This piece was first published by The Age
Our Prime Minister, Immigration Minister and Foreign Minister have spent this week in New York attending high-profile global summits on refugees. They arrived insisting that the Australian government's policies were the "best in the world", but they'll leave having offered little more than self-congratulations.
The summits were an important opportunity for Malcolm Turnbull to show leadership on both global and local challenges – globally to the unprecedented number of people fleeing danger and locally to the festering sores that are the offshore camps on Nauru and Manus.
But Turnbull comprehensively shirked both.
He pledged a modest funding increase for global relief efforts – spread over the next three years – and to do no more than maintain our current planned refugee intake. He also failed to offer any way forward from the Nauru and Manus dead ends.
While the government, on the world stage, tried to pretend otherwise, the situation in its offshore centres is becoming more and more untenable by the day.
The legal framework is crumbling, with the highest court in PNG ruling the Manus facility is illegal. The companies operating the centres are walking away, first Broadspectrum, then Wilson Security, now Connect Settlement Services. Most importantly, every day the government refuses to act, innocent people continue to suffer.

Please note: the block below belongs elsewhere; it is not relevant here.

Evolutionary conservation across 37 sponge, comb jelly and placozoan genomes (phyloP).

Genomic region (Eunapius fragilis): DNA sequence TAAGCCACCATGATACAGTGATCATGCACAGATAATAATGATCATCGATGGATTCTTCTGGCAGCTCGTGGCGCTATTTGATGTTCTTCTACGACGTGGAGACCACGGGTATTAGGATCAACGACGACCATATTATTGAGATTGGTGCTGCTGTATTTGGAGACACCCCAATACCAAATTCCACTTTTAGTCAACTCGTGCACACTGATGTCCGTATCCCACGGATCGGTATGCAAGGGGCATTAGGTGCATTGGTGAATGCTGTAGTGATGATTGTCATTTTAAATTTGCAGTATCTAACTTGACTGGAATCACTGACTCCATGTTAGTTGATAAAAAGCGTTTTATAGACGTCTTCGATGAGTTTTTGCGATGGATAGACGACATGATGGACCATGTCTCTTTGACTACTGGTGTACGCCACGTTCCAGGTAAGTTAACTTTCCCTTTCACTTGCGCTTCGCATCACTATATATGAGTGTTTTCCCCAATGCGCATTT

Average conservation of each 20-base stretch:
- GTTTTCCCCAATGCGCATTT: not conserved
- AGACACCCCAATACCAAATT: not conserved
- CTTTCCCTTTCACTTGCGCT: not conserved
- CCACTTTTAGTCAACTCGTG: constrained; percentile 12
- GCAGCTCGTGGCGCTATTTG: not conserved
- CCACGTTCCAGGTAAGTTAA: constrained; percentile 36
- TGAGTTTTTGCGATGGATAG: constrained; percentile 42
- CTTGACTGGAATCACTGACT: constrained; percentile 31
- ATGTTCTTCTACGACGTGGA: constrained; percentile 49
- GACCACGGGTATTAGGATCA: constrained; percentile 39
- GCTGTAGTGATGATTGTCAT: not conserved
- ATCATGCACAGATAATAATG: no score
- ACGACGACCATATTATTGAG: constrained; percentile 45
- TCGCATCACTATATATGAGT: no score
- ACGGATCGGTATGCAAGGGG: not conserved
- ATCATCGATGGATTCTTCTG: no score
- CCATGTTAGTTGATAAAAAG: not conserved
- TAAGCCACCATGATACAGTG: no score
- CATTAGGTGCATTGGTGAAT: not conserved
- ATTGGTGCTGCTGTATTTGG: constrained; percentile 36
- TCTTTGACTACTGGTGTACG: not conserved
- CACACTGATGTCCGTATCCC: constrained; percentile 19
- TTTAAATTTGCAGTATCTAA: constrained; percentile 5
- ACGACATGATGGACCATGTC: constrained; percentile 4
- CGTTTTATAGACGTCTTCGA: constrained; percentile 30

In recent months I've sat face to face with women who have been sexually assaulted on Nauru. I've seen a man collapse unconscious after being robbed and beaten with an iron bar on Manus. I've spoken with families desperate to begin rebuilding their lives in safety but who languish on a painful road to nowhere after three years.
Turnbull's announcements in New York won't end their suffering and his self-congratulations rub salt into their wounds.
Deliberate cruelty to innocent people is fundamentally wrong. And there are alternatives – innovative and humane.
The underlying issue is there are people in our region who have fled danger who need protection and a chance to rebuild their lives. Our policy objective should be to make sure they can access these things in a safe and orderly way.
Deterrence doesn't help. Rather than using costly and cruel measures to close unsafe pathways we need to look at innovative ways of opening up new ones. Measures which improve conditions in transit countries and re-allocate some of our huge skilled migration intake to skilled people who are also seeking asylum should be considered.
The bottom line is that whatever the policy challenge, deliberate cruelty to innocent people is never the solution. Turnbull's modest pledge on the world stage to welcome one group of people seeking safety doesn't justify his continued mistreatment of another.
The men, women and children on Nauru and Manus must be brought to Australia to begin rebuilding their lives. After three years of fear, violence and limbo, it is well and truly time.
Daniel Webb is the director of legal advocacy at the Human Rights Law Centre.